When Stephanie Ciarleglio began the job of town clerk for Woodbridge 14 years ago, she recalled, "I didn't even know what the town clerk was."

That same lack of knowledge is probably true for most Connecticut residents. "People do not understand what a town clerk does. People think they are political figureheads," said Sandra Hutton, town clerk of Middletown and president of the Connecticut Association of Town Clerks, a group that promotes good government, cooperation and education.

On the contrary, the town clerk must master a wide range of subjects in order to perform the many different tasks required. The town clerk is charged with keeping, indexing, and preserving accurate and up-to-date records of land records, maps, tax records; functioning as the town election official; coordinating material to satisfy the freedom of information mandates; issuing dog and sports licenses; and, above all, providing help and information to the public. Ciarleglio reported, "The town clerk's office answers between 1,200 and 1,600 phone calls per month."

Despite the conception that the job is a political "plum," Patrick O'Sullivan, the Orange town clerk, described the job differently. "The town clerk serves all the people all the time. There are no politics."

Additionally, Town Clerks funnel information from other state departments, such as the Department of Health or the Secretary of the State's Office, to the local government and the community. 'The town clerks act as conduits between local and state government," said O'Sullivan.

There are many other duties, as well. In fact, the job description for the Woodbridge town clerk is four pages long - single spaced. Ciarleglio commented, "Some days your head is spinning, there is something different coming through the door every 15 minutes."

According to the Connecticut Association of Town Clerks or CTATC, town clerks function as the "hub of government; the direct link between the inhabitants of their communities and their government."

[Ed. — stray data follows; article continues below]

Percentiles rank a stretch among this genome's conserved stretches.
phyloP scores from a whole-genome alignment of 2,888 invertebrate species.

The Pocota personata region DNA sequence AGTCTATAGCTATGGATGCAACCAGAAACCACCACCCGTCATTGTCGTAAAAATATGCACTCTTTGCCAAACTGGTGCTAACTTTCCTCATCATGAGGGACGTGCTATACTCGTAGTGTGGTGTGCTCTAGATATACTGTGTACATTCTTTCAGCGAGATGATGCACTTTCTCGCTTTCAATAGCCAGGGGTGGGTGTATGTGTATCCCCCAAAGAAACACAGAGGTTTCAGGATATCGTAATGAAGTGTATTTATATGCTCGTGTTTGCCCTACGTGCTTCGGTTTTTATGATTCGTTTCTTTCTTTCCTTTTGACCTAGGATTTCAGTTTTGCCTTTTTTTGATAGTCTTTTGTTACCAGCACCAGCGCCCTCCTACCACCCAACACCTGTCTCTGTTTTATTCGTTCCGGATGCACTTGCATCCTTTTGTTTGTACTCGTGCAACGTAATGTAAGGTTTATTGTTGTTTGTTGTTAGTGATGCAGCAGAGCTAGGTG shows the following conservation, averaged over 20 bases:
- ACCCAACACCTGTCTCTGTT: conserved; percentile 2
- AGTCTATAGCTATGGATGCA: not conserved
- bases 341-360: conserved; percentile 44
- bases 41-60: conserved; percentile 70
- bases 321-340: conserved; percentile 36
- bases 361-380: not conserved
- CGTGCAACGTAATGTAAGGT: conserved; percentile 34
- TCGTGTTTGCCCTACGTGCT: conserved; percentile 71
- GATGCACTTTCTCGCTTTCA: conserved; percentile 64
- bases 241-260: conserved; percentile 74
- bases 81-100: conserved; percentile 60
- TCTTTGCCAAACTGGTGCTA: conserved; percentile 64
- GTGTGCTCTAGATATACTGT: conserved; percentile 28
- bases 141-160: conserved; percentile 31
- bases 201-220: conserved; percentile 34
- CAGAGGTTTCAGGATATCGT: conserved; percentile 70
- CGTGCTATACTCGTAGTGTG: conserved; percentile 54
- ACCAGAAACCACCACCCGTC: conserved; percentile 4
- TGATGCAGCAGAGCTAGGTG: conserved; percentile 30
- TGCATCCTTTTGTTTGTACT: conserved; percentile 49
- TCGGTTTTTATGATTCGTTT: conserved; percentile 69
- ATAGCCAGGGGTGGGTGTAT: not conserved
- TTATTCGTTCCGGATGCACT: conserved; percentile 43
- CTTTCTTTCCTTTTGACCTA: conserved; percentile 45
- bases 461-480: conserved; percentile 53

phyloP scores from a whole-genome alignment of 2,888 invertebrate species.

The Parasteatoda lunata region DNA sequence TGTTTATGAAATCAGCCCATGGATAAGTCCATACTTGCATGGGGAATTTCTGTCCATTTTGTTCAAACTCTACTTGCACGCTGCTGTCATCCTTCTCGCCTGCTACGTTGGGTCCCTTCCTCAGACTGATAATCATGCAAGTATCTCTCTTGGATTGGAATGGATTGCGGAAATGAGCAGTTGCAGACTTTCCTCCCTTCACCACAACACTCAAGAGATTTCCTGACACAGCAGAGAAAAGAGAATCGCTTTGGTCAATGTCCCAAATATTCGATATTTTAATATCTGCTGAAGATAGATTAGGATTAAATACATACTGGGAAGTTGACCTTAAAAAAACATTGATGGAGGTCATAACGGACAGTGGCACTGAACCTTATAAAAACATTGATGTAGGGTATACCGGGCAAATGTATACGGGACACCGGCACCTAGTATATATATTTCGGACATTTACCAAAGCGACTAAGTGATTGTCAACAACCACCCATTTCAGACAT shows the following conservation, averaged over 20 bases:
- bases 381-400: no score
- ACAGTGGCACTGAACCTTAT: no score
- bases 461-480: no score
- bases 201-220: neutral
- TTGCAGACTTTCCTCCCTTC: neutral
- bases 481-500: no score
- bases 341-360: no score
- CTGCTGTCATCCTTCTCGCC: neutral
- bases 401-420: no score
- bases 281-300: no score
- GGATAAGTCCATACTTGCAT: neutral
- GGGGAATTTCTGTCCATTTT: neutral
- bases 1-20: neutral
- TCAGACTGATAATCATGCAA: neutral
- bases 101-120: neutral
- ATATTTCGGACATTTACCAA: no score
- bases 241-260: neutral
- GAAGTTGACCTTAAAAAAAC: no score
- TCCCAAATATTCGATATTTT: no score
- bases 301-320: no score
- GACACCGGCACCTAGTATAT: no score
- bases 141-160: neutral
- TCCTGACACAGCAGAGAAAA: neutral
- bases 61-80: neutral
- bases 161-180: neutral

Since the scope of the job is so varied, the town clerks need to be well versed in many different areas. As O'Sullivan said, "It is a severe learning curve to begin with because of the various duties, tasks and responsibilities."

The duties that town clerks perform are dictated by law. Thus, they have to be familiar and current with Connecticut state statutes. This requires versatility and initiative. "With the laws always changing, the job is a moving target," said O'Sullivan.

When Ciarleglio took up her post, she was initially overwhelmed. "There was so much to learn. I used to take the Connecticut statutes home with me."

Ciarleglio tried to describe the complexity of the job. "There are 70 to 80 different kinds of deeds, and they have to be indexed differently."

She said, "Some documents are over 100 pages."

Furthermore, Ciarleglio said, "These have to be checked for completeness, stamped and correctly indexed."

Performing the many duties of Town Clerk appropriately is imperative, however. As Ciarleglio said, "If you don't do it right, you leave the town liable."

Hutton concurred, saying, "If we don't meet the statutes, we put the municipalities at risk for lawsuits."

Although the position of Town Clerk is part of state statute, each town has the right to establish the way the job is filled. Many towns have town clerks that are elected to that position, but in 35 - 40 towns, they are appointed. Some appointments are for life; others change as frequently as every two years. Bethany and Orange elect their respective town clerks, while Woodbridge's counterpart is appointed.